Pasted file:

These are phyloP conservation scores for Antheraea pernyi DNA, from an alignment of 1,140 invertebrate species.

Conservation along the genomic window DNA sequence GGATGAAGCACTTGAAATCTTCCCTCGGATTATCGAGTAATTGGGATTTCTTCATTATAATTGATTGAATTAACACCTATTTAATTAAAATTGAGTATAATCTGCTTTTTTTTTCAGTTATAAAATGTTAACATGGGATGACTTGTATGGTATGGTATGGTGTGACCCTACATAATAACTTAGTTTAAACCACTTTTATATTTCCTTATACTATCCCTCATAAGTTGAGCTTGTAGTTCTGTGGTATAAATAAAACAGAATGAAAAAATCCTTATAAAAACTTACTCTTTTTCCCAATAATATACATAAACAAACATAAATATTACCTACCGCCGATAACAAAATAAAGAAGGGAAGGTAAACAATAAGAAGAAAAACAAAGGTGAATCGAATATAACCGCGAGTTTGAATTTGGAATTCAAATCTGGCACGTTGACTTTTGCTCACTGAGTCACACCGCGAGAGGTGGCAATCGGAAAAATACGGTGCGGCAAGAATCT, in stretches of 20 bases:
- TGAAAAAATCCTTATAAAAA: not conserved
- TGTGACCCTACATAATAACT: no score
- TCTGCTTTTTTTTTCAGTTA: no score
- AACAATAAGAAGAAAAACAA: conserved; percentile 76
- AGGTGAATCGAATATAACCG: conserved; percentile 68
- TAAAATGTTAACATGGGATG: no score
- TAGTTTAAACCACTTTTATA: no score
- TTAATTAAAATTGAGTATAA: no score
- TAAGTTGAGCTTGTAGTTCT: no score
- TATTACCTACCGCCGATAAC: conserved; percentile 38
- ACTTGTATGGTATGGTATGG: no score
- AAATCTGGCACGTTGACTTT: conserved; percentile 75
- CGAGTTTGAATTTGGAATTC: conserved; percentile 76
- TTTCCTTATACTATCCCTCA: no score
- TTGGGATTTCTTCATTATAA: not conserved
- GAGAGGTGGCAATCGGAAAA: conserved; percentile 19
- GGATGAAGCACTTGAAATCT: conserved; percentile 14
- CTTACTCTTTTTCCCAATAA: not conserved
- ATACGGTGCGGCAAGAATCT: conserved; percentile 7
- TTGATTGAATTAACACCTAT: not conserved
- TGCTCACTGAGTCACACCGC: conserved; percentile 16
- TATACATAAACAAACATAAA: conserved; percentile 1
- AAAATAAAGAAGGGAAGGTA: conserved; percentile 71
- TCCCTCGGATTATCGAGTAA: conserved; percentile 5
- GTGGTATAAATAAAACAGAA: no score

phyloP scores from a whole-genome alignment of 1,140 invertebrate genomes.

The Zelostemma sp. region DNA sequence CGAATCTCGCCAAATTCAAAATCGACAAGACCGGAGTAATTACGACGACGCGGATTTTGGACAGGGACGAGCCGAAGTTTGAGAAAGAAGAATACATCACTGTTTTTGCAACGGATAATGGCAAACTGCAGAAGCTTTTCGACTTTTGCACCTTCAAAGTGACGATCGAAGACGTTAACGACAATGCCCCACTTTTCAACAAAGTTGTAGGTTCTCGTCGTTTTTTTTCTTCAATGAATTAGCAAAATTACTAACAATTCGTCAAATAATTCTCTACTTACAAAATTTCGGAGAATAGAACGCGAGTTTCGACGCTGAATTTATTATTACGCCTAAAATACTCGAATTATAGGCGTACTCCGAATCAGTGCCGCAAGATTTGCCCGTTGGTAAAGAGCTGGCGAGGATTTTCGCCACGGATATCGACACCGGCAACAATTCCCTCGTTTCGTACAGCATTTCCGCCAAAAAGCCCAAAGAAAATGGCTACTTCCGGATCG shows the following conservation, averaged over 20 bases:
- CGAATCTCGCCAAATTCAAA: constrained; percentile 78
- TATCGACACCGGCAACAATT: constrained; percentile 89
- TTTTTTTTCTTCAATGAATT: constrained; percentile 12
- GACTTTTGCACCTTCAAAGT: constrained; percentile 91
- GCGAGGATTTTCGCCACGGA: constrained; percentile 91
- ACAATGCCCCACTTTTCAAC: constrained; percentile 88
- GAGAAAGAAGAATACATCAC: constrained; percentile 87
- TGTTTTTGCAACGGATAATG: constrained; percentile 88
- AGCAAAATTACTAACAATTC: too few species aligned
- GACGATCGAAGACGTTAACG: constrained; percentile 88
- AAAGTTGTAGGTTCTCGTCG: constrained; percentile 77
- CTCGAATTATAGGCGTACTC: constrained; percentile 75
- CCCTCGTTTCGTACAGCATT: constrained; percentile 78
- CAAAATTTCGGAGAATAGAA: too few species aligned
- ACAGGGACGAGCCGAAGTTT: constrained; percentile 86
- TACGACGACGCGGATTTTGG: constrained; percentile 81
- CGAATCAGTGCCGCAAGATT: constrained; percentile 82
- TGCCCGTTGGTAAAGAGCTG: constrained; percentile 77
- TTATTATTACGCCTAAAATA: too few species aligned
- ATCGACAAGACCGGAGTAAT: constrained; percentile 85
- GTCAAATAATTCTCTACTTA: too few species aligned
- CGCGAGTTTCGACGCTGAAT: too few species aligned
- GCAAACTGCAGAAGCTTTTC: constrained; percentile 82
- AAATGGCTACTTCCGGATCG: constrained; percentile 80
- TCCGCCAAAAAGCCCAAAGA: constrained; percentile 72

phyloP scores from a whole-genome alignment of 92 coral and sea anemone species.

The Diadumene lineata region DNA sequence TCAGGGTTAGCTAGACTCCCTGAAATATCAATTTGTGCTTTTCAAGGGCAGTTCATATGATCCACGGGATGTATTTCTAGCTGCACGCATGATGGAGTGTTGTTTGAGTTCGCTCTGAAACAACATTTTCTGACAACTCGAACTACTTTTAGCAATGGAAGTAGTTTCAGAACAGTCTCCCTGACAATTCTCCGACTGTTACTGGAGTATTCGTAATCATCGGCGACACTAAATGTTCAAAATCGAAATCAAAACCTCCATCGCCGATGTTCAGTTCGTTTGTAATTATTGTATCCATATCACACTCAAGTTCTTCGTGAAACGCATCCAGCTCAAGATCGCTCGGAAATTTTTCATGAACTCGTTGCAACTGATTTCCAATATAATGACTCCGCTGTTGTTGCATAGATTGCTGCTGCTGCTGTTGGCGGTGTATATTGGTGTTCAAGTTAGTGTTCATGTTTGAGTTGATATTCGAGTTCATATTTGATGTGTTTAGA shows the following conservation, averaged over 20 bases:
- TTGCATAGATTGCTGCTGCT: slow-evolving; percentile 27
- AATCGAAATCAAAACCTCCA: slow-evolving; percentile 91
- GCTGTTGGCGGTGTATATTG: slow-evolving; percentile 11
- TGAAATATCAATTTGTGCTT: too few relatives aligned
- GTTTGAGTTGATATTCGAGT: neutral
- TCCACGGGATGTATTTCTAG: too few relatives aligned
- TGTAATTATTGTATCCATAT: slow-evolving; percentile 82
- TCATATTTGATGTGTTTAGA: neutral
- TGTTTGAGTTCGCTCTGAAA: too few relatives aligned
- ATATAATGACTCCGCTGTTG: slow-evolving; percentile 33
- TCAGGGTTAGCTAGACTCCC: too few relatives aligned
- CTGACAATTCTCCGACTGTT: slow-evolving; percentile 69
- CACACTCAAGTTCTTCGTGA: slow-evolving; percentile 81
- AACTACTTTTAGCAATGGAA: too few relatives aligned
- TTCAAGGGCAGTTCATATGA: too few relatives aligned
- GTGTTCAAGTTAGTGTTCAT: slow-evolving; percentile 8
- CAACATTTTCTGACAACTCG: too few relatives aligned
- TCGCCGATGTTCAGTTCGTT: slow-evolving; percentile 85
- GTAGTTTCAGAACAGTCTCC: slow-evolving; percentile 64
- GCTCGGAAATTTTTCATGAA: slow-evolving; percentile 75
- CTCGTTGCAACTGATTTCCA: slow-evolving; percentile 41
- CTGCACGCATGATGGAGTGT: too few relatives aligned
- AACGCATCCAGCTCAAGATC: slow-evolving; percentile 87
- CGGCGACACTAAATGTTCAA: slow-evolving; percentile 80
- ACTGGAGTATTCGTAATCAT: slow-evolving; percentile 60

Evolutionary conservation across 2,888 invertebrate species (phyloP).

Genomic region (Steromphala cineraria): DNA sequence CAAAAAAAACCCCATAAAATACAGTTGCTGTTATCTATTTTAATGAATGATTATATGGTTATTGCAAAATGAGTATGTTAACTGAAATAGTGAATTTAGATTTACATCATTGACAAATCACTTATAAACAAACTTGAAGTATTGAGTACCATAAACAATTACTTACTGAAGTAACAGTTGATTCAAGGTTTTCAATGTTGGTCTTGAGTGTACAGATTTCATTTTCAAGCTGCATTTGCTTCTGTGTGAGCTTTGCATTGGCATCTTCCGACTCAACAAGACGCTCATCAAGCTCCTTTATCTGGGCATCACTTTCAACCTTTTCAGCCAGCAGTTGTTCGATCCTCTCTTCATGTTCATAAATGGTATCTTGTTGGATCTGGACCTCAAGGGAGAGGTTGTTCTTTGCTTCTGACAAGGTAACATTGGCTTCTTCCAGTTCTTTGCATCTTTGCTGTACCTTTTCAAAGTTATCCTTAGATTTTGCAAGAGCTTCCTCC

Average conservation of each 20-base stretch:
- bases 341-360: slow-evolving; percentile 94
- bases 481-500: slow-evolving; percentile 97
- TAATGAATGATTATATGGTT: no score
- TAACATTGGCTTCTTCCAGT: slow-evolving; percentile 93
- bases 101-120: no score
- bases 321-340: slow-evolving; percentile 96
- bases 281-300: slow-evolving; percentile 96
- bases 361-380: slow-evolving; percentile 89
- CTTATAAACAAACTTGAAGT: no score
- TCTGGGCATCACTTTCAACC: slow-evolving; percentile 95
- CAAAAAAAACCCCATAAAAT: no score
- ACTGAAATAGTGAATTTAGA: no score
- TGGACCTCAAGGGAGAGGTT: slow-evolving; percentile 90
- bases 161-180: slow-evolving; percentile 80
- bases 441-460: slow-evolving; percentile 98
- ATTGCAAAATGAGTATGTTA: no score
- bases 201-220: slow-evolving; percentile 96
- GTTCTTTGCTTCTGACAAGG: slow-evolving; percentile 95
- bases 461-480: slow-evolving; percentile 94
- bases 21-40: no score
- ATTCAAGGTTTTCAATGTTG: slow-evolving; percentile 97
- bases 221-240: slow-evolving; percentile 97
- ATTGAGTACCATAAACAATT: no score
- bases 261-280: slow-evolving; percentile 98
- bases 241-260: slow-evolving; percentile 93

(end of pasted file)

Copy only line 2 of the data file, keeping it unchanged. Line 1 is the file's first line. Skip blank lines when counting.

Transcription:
Conservation along the genomic window DNA sequence GGATGAAGCACTTGAAATCTTCCCTCGGATTATCGAGTAATTGGGATTTCTTCATTATAATTGATTGAATTAACACCTATTTAATTAAAATTGAGTATAATCTGCTTTTTTTTTCAGTTATAAAATGTTAACATGGGATGACTTGTATGGTATGGTATGGTGTGACCCTACATAATAACTTAGTTTAAACCACTTTTATATTTCCTTATACTATCCCTCATAAGTTGAGCTTGTAGTTCTGTGGTATAAATAAAACAGAATGAAAAAATCCTTATAAAAACTTACTCTTTTTCCCAATAATATACATAAACAAACATAAATATTACCTACCGCCGATAACAAAATAAAGAAGGGAAGGTAAACAATAAGAAGAAAAACAAAGGTGAATCGAATATAACCGCGAGTTTGAATTTGGAATTCAAATCTGGCACGTTGACTTTTGCTCACTGAGTCACACCGCGAGAGGTGGCAATCGGAAAAATACGGTGCGGCAAGAATCT, in stretches of 20 bases: